Lightning, as we see, is a bright flash of electricity coming down from the sky. It is generally produced by a thunderstorm. At times, lightning can have dangerous consequences. In fact, every year lightning kills and injures a lot of people.
According to latest satellite data, every day more than 3 million lightning flashes worldwide. Or else we could also say that we receive more than 30 flashes per second on average.
What is Thunder?
A single lightning flash releases as much energy as blowing up a ton of TNT (a chemical compound Trinitrotoluene, popularly known as a useful explosive material). This energy heats up the air channel by thousands of degree centigrade, in a fraction of a second. Air does not get time to heat up that fast and thus, pressure is built up. This pressure compresses adjoining areas, which give rise to shockwaves known as thunder.
How does lightning form?
Within a cloud, water and ice keep moving around. They are forced up by warm air currents, pulled down by gravity, and compressed inside the cloud. This creates static electricity and the whole cloud slowly fills up with electrical charges. These charges get separated in the cloud. As in, the positive charges or protons move up to the top of the cloud, and the negative charges or electrons go down to the bottom of the cloud.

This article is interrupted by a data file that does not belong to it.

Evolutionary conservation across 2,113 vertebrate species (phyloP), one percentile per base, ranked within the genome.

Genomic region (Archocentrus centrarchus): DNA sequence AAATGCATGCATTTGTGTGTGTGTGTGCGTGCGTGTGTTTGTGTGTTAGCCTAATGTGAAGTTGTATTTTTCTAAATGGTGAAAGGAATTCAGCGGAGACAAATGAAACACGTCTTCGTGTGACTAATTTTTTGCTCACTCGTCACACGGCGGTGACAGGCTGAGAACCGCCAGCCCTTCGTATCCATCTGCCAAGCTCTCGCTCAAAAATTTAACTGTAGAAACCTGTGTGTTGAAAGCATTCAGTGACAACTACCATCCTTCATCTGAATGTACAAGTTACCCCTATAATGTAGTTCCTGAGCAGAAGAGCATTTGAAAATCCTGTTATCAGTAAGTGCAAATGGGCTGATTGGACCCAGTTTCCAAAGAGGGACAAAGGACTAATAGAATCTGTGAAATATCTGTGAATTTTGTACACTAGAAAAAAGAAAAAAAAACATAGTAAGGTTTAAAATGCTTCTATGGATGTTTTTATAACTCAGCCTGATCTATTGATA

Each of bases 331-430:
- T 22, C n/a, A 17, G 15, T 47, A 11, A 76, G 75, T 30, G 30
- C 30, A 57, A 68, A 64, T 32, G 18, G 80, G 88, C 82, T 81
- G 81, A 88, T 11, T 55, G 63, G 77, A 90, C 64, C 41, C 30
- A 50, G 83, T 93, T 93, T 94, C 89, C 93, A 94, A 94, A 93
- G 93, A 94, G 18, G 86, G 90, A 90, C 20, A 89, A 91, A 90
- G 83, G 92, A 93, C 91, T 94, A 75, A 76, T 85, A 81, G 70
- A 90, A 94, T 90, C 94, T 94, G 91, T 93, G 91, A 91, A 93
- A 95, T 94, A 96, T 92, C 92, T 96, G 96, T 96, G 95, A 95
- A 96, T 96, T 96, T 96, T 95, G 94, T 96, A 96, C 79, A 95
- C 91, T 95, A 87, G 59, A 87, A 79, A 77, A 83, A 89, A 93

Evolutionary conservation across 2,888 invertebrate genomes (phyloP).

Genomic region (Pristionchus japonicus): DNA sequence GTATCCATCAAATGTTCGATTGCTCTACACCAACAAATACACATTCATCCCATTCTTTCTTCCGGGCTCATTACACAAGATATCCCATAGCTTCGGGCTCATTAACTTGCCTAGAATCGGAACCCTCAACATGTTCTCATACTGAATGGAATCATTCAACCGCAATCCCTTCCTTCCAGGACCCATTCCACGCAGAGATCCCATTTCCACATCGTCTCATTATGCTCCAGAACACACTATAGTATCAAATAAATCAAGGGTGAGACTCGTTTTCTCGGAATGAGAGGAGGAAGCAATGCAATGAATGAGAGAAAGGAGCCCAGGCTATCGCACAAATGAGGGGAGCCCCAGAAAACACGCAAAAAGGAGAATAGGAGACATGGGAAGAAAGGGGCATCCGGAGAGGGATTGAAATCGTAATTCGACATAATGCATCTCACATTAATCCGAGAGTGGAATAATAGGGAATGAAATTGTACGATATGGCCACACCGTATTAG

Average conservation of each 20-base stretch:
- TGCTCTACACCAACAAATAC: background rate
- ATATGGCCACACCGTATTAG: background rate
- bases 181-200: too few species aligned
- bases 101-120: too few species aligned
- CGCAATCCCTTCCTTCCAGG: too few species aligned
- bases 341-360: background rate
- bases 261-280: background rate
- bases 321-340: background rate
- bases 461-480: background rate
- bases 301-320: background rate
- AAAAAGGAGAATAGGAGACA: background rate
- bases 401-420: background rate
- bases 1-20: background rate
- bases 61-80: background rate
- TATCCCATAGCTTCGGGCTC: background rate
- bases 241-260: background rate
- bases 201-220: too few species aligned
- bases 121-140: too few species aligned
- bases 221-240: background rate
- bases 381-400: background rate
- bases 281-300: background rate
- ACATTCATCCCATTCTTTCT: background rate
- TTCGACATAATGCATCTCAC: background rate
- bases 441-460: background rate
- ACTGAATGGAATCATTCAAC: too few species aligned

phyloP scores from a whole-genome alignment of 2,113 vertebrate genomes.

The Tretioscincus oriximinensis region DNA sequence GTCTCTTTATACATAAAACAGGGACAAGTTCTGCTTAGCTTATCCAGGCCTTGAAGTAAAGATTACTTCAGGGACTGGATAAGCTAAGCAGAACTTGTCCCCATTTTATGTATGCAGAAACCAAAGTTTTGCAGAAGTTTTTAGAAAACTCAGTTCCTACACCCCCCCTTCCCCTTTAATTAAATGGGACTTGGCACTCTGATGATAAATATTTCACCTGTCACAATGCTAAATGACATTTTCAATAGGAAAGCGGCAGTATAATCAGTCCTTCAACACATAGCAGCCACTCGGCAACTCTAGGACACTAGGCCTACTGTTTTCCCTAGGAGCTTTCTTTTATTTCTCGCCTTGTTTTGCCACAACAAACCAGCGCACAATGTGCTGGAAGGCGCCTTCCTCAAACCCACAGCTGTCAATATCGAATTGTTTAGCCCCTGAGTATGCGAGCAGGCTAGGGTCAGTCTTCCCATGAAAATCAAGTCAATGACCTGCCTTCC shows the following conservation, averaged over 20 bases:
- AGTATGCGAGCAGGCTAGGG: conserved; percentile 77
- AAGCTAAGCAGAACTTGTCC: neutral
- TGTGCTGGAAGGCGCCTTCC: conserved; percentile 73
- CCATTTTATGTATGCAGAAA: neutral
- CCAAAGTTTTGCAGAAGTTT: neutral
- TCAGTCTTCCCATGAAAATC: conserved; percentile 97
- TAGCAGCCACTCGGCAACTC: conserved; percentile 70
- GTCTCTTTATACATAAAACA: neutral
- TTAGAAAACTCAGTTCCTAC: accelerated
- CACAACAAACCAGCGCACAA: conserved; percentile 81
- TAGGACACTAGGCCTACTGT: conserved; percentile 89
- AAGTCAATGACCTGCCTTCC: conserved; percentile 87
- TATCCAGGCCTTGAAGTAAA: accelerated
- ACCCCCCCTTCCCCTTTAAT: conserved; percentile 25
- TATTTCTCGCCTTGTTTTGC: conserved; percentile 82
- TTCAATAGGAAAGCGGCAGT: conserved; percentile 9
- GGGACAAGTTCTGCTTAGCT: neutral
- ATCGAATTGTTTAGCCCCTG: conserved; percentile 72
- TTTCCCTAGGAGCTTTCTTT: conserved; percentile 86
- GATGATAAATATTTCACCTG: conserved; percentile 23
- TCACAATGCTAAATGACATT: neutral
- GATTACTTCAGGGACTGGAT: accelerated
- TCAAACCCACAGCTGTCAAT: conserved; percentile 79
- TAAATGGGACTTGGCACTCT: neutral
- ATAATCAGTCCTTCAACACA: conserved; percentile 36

Since opposites attract, positive charges build up on the ground beneath the cloud.
The electrical charges concentrate around any pointed object like the mountain, people, or tree. Whenever, the charge coming up from these points connects with a charge reaching down from the clouds, lightning strikes.
We all know that light travels faster than sound. Light travels about 300 million metres per second, while sound travels at a mere speed of 300 metres per second. Thus, light is a million times faster than sound. If a thunderstorm is 1 mile away, there will be a gap of 4 seconds between the flash and the rumble. Therefore, every time we see a flash, we may not hear a thunder. Lightning flashes can be seen from far off places, but the thunder might die down before reaching us.
Interesting facts about Lightning:
• At any given time, over 2,000 thunderstorms occur worldwide. Each of them produce over a 100 lightning per second on an average.
• Or else we could also say that every day more than 8 million lightning flashes worldwide.
• That’s over 8 million lightning bolts every day.
• Each lightning bolt is about 3 miles long and a centimeter wide.
• A lightning bolt discharges 1 to 10 billion joules of energy.
• 'Fulminology' is the study of lightning and 'Astraphobia' is the fear of thunder and lightning.
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